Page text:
America must change its policy on Qatar

America must change its policy on Qatar

The most important U.S. military base in the Middle East sits less than 20 miles from where the exiled leaders of Hamas take their meetings.


The State of Qatar hosts both the headquarters of U.S. Central Command and the political office of a terrorist organization whose brutality “brings to mind the worst rampages of ISIS,” in the words of President Joe Biden.

In light of Hamas’s October 7 massacre of 1,400 Israelis, including numerous American citizens, the United States should change its approach and policy towards Qatar. If Qatar is unable or unwilling to bring about the rapid release of the over 200 children, women and men being held hostage by Hamas; expel Hamas leaders; and end its support for the terrorist organization, it should lose its standing as a major American ally.

Qatar has been a prime sponsor of Hamas, a U.S.-designated Foreign Terrorist Organization, since at least 2012, hosting its senior leaders and offices in its capital, Doha. It is estimated that Qatar supplies Hamas with between $120 million and $480 million annually. Of the estimated $1.5 billion transferred by Qatar to the Hamas-controlled Gaza Strip over the past decade, the significant majority — by some estimates, nearly 80 percent — ended up in the bank accounts of Hamas and the group’s operatives and employees. On October 18, the U.S. Treasury imposed sanctions on a Qatar-based Hamas operative involved “in the transfer of tens of millions of dollars to Hamas, including Hamas’s military wing.”

Qatar also gives substantial support to Hamas through its Al Jazeera television network, which provides a central platform for Hamas leaders and incitement against Israel. True to form, while Hamas’s rampage against Israeli civilians was ongoing, the Qatari Foreign Ministry issued a statement saying that Israel alone was responsible for the violence.

While hosting and funding Hamas, Qatar has been drawing closer to the United States and European powers. Qatar hosts the largest American military presence in the Middle East at Al Udeid Air Base southwest of Doha. Qatar’s trade with the U.S. and its European allies continues to grow. For example, at the end of Q1 2023, the UK reported that trade with Qatar had grown 117 percent year-over-year. In January 2022, President Biden announced that Qatar would be designated a “major non-NATO ally.”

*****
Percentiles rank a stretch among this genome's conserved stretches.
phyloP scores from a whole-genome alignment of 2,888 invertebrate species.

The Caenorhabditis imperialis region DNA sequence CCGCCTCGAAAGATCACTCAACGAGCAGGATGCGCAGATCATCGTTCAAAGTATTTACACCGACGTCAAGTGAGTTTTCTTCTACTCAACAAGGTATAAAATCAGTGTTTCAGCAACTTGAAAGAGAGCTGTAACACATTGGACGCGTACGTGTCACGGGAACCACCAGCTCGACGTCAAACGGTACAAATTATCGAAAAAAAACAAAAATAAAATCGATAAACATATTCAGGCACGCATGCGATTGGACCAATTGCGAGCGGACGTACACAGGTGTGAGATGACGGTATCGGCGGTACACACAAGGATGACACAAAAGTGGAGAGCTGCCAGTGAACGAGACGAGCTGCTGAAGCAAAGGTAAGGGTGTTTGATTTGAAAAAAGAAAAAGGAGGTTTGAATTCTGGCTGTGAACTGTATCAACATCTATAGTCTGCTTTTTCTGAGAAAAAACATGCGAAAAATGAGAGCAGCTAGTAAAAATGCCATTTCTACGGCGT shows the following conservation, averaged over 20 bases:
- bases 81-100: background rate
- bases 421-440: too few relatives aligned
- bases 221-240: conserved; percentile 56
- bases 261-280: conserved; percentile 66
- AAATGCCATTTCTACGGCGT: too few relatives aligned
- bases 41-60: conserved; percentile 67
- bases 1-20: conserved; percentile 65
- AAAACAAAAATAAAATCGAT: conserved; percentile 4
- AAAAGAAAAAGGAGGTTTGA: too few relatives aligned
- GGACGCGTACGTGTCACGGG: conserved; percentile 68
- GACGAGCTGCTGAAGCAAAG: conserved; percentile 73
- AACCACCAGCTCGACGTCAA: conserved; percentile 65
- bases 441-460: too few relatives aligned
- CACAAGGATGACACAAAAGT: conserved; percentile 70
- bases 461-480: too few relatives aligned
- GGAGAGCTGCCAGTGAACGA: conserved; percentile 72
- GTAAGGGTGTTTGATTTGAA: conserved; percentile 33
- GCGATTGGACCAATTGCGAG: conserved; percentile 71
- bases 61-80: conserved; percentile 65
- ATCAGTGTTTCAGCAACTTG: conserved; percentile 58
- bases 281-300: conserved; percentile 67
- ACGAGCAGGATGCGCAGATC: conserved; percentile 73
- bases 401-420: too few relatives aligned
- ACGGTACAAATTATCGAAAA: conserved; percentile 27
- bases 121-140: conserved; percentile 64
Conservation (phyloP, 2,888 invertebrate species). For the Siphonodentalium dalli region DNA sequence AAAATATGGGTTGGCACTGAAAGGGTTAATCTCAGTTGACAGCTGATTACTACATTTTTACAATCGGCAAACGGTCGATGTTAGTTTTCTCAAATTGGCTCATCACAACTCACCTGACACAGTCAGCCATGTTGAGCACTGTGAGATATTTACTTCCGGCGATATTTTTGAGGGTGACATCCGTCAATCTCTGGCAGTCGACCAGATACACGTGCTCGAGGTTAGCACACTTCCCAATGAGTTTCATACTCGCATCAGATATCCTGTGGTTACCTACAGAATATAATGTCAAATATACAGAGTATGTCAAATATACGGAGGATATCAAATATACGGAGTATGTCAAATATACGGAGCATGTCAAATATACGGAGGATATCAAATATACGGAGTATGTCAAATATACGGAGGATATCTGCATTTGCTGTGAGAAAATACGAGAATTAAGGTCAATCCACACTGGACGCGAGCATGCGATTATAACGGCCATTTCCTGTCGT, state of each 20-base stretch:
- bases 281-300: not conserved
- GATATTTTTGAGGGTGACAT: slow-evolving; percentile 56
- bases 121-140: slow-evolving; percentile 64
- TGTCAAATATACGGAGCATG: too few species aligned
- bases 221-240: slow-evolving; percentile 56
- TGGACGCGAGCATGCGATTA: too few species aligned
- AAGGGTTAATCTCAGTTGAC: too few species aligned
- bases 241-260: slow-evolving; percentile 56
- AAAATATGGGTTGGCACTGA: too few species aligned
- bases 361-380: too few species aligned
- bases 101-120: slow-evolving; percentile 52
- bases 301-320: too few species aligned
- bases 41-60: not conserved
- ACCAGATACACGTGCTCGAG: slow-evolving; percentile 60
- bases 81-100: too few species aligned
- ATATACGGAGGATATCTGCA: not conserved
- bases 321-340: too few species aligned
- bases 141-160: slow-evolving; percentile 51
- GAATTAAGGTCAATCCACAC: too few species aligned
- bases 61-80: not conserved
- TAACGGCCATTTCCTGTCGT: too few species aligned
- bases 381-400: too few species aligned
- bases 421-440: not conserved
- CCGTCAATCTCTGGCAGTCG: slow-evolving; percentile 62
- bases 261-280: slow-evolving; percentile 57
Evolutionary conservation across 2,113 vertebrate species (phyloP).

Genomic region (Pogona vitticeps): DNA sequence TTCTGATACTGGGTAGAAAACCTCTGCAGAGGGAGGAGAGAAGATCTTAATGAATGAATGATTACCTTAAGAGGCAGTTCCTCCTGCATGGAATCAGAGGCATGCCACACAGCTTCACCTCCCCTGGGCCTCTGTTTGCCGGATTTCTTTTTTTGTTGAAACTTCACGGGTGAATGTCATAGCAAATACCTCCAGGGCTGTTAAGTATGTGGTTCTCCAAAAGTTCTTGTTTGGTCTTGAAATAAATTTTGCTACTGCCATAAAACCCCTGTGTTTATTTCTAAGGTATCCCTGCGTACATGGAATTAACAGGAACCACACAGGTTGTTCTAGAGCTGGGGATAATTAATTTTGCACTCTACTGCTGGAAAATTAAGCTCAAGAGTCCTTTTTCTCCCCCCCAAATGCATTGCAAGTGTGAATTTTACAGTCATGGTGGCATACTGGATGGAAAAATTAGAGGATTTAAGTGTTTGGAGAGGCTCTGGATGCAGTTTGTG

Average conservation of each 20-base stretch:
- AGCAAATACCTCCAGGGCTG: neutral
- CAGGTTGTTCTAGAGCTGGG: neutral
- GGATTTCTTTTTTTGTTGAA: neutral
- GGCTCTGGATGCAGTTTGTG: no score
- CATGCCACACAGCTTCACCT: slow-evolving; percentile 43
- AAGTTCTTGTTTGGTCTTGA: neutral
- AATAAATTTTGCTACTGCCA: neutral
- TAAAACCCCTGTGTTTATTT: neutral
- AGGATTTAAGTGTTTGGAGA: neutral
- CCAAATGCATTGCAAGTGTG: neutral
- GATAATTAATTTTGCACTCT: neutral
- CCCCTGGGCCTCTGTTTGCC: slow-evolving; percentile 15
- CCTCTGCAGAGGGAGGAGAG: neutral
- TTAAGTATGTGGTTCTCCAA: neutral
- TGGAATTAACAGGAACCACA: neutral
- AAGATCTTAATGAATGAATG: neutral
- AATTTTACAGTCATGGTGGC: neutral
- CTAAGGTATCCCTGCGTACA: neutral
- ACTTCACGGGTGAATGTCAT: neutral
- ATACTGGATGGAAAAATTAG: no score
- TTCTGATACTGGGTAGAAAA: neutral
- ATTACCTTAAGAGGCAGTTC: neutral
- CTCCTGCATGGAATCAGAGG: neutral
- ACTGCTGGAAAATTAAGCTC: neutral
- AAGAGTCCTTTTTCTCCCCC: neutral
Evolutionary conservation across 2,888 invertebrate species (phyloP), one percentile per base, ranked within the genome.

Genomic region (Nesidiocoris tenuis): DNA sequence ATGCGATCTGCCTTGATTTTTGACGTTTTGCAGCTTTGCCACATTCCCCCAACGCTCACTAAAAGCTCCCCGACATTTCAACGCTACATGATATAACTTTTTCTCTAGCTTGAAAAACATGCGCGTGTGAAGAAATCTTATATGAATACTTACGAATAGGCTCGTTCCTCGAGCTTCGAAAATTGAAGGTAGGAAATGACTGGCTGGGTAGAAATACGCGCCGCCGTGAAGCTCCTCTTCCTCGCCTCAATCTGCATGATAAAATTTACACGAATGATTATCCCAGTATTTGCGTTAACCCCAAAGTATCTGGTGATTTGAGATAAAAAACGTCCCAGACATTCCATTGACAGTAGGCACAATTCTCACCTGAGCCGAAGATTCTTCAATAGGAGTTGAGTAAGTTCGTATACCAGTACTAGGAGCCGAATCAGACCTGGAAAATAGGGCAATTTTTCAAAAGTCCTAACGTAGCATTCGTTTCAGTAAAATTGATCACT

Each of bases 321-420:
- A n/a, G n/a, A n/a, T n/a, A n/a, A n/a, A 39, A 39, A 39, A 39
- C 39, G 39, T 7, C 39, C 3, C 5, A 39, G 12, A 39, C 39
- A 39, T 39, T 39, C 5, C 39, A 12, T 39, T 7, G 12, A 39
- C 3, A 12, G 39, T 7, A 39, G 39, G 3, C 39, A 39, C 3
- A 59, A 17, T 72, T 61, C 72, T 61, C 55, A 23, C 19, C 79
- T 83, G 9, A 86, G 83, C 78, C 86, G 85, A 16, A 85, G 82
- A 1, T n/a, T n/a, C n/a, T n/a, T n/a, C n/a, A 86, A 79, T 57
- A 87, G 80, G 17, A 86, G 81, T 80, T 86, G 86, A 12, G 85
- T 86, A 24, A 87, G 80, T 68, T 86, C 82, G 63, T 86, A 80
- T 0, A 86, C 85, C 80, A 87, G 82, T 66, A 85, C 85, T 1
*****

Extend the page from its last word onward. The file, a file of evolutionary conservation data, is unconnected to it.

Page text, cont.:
Qatar has also been drawing increasing criticism not only for its support for terror and Muslim Brotherhood-affiliated groups, but also for its dismal human rights record. In November 2022, the European Parliament passed a resolution deploring the deaths of thousands of migrant workers in Qatar due to unsafe working conditions. The resolution also criticized “the abuse perpetrated by the country’s authorities on the LGBTQ+ community.”

For years, Israel allowed Qatar to provide economic support to civilian sectors in Gaza out of a desire to meet the humanitarian needs of the population and enable basic economic development. Hamas cynically took advantage of the civilian population and this humanitarian approach for its own ends.

Since the attack, Qatar has been working to position itself as a positive force in the hostage negotiations. In practice, it appears that Qatar is working with Hamas to delay or narrow Israel’s offensive against the terrorist group through the release of a slow and sporadic trickle of hostages (to date, four out of 230). Qatar’s overall goal remains ensuring that Hamas retains control over Gaza following the Israeli operation.

America, Europe and Israel cannot continue to treat a sponsor of a terrorist organization as an ally or positive partner. The U.S. should put all necessary pressure on Qatar in order to ensure that it uses its leverage with Hamas to bring about the immediate release of the hostages. As a first step, Qatar should demand that the Red Cross be allowed to immediately visit and provide medical treatment to all of the hostages.

This pressure on Qatar should include potentially downgrading or cancelling economic, diplomatic and military ties and agreements, and sanctioning all Qatari entities involved in providing support to Hamas. If Qatar fails to act decisively to free the hostages, expel Hamas leaders and cut off support for Hamas, the U.S. should consider replacing Qatar’s designation as a major non-NATO ally with a designation as a state-sponsor of terrorism.

The U.S. should also explore relocating military installations from Qatar to other Middle East locations, such as the UAE or Saudi Arabia. While current ties may make the UAE a more viable option, relocating bases to Saudi Arabia would help provide the security guarantees Saudi Arabia seeks, and could serve to counter inroads being made by China.

Israel should not allow Qatar to have any role in post-war Gaza, unless it demonstrably ends its support for terror, expels Hamas leaders and ends Al Jazeera’s venomous incitement.

Of course, Qatar is not the only country that supports Hamas. Similar steps should be taken against all nations that have provided financial or logistical support to Hamas, including Turkey, Algeria, Malaysia and Iran. The U.S. can no longer look away when supposed allies support a terrorist organization that proudly murders, burns, decapitates and kidnaps innocent civilians.

Published in The Hill, November 3, 2023.

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